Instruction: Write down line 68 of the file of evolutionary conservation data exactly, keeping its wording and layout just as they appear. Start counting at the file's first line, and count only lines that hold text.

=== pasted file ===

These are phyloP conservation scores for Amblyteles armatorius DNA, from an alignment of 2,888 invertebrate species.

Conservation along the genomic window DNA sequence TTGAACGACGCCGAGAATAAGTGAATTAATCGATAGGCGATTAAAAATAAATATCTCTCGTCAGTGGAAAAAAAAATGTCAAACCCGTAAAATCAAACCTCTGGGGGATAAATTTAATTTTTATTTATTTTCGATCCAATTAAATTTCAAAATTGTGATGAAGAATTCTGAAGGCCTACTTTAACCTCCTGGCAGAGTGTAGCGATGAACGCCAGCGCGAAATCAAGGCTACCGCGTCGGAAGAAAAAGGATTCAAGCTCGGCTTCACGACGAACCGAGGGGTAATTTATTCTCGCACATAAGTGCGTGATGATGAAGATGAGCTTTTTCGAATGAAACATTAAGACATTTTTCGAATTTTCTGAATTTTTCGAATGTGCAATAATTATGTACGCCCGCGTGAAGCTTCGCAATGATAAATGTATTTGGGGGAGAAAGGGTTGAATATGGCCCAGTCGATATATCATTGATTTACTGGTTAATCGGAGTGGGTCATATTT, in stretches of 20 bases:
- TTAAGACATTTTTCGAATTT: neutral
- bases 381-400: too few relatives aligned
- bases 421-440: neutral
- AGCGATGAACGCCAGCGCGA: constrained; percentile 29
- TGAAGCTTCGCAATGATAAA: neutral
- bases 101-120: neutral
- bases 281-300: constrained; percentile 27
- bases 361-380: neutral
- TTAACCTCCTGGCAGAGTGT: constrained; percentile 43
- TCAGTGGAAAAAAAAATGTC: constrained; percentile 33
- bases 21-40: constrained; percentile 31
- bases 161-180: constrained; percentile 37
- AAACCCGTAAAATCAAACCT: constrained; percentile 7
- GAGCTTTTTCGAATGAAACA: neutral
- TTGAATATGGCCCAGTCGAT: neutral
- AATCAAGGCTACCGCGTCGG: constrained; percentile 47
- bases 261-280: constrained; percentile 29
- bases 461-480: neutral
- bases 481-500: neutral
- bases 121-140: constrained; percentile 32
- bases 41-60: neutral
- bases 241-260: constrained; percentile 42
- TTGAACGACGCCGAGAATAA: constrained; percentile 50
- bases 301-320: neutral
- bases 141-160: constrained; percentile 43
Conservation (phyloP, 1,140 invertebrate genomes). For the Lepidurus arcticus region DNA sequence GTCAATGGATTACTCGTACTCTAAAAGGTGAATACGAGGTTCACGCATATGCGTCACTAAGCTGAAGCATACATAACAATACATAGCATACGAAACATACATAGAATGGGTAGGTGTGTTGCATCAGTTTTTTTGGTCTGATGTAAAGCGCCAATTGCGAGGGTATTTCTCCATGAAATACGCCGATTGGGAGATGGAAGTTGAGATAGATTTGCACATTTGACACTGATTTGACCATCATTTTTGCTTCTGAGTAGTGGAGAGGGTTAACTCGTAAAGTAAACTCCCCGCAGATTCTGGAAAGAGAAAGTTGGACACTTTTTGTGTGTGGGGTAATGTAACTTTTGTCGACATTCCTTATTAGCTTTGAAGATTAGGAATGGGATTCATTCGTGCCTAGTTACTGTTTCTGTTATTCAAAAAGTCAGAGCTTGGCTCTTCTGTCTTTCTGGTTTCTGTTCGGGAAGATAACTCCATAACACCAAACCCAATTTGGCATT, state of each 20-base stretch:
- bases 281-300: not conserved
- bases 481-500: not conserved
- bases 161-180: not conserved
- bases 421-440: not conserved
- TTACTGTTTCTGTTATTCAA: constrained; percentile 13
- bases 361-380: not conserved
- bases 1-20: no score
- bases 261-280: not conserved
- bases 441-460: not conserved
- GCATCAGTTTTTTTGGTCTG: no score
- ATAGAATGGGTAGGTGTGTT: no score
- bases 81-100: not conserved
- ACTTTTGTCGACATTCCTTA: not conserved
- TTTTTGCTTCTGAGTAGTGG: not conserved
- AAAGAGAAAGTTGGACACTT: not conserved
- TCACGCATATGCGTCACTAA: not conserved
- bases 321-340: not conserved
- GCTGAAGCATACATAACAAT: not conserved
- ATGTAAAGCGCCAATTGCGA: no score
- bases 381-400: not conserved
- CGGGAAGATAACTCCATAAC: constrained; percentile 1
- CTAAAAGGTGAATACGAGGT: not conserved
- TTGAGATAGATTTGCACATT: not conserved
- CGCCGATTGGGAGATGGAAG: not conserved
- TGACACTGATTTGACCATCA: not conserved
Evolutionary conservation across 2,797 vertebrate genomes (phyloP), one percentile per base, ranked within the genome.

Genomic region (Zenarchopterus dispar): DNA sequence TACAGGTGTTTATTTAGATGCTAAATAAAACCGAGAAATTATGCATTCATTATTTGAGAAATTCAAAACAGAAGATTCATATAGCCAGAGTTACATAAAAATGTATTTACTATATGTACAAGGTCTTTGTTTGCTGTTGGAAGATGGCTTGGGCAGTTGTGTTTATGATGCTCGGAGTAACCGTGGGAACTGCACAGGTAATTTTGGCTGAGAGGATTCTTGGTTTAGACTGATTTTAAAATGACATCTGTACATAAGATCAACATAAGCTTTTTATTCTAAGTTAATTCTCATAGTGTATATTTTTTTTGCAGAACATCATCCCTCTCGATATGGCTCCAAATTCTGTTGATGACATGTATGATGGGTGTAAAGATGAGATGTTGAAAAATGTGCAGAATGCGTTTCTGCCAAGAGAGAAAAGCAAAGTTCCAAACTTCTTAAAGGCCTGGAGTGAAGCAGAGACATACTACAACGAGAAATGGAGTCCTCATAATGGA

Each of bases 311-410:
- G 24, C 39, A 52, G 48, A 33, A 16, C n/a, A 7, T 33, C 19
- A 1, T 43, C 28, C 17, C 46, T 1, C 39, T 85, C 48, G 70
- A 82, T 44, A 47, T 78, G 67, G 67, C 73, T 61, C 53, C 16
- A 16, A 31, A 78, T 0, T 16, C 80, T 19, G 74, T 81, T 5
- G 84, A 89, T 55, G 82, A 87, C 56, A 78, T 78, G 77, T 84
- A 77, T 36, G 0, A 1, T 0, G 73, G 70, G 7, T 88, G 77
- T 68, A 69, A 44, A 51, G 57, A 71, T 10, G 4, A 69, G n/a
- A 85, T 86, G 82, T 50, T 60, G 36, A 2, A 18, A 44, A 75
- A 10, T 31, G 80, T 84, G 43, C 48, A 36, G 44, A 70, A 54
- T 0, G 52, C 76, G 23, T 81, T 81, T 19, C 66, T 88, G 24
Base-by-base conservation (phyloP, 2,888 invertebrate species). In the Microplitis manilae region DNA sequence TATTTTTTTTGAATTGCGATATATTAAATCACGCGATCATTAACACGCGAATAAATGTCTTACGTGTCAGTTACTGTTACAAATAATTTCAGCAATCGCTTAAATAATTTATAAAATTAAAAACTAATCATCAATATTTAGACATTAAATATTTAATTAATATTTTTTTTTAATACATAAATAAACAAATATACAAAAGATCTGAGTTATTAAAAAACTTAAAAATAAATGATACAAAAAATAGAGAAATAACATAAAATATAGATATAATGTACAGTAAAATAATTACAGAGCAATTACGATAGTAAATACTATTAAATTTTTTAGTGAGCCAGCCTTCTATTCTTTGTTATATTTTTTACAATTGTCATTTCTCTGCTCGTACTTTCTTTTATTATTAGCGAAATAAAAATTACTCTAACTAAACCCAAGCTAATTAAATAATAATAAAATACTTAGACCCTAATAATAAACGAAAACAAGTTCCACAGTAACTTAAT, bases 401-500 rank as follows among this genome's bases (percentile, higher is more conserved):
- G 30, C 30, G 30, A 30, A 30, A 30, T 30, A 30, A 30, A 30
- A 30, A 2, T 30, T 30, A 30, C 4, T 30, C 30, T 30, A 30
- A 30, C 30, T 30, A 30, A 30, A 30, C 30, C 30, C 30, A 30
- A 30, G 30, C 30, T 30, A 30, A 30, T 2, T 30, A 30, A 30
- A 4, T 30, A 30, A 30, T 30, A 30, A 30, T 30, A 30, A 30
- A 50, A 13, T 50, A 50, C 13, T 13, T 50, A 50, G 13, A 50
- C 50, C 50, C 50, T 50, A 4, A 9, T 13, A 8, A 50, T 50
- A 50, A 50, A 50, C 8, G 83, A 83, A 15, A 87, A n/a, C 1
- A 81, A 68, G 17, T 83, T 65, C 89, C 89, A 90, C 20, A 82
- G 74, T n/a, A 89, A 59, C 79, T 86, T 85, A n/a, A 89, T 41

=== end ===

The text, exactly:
- G 30, C 30, G 30, A 30, A 30, A 30, T 30, A 30, A 30, A 30